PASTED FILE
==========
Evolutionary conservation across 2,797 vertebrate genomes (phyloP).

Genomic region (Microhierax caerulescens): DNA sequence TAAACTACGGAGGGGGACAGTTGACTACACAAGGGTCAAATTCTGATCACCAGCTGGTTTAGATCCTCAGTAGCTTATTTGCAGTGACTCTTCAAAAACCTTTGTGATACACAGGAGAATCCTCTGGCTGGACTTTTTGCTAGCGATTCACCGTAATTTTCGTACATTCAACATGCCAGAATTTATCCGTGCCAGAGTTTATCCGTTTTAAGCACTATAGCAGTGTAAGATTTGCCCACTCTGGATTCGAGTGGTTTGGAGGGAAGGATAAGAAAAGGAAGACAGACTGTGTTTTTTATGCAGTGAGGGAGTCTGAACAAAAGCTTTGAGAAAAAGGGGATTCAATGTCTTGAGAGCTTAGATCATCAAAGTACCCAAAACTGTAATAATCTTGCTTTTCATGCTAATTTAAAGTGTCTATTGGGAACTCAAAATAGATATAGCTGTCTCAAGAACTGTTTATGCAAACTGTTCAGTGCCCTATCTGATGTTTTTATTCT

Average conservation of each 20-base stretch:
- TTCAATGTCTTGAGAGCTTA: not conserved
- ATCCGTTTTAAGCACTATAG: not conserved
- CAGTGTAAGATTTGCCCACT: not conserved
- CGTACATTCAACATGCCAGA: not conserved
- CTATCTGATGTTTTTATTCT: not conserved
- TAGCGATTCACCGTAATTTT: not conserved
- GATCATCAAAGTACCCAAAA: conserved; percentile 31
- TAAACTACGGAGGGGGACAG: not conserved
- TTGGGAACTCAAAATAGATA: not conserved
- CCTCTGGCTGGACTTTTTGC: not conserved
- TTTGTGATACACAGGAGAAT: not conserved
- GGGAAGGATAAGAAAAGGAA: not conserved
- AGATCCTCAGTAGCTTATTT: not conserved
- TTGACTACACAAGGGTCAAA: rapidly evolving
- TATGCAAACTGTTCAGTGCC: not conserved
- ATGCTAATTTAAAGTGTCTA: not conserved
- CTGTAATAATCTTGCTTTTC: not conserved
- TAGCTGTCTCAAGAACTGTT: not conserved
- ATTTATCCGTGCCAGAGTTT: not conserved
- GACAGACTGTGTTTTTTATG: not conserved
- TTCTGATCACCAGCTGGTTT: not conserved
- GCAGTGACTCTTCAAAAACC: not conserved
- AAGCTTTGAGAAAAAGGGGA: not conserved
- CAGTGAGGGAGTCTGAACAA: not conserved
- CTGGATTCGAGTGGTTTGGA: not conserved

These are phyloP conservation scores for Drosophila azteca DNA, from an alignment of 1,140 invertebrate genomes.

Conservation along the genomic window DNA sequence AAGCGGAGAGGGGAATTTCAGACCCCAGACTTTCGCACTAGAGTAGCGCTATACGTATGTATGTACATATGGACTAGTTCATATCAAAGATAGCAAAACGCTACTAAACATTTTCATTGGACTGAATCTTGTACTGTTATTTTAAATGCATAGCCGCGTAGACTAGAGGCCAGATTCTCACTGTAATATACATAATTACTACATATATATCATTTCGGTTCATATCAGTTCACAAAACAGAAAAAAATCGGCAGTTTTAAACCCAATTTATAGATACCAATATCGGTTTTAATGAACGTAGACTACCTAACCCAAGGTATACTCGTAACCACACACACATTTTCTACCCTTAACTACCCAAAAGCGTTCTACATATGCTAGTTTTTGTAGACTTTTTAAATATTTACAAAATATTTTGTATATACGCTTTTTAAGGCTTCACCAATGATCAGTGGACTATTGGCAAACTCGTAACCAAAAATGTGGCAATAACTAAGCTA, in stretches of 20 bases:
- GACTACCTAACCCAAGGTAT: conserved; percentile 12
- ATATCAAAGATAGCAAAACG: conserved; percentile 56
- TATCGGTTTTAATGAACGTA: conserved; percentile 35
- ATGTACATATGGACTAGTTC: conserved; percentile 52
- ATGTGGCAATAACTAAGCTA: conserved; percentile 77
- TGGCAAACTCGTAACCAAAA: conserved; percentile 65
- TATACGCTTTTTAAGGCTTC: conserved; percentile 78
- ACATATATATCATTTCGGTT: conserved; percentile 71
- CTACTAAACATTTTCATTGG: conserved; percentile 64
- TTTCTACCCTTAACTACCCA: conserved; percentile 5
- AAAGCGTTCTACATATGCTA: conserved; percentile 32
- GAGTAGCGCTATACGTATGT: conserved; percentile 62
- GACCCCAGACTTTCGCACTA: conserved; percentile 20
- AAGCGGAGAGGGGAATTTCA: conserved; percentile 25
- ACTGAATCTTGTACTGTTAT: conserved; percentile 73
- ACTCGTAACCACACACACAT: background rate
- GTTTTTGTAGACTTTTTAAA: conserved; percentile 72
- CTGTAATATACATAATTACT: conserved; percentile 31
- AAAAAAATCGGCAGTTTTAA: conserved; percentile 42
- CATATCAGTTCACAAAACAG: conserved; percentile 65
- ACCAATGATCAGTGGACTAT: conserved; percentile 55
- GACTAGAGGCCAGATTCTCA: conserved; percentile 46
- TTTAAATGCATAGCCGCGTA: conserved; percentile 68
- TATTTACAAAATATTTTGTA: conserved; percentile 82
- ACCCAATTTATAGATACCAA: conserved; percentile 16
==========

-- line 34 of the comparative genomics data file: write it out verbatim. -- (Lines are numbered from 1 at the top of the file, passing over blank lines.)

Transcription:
- ATGTACATATGGACTAGTTC: conserved; percentile 52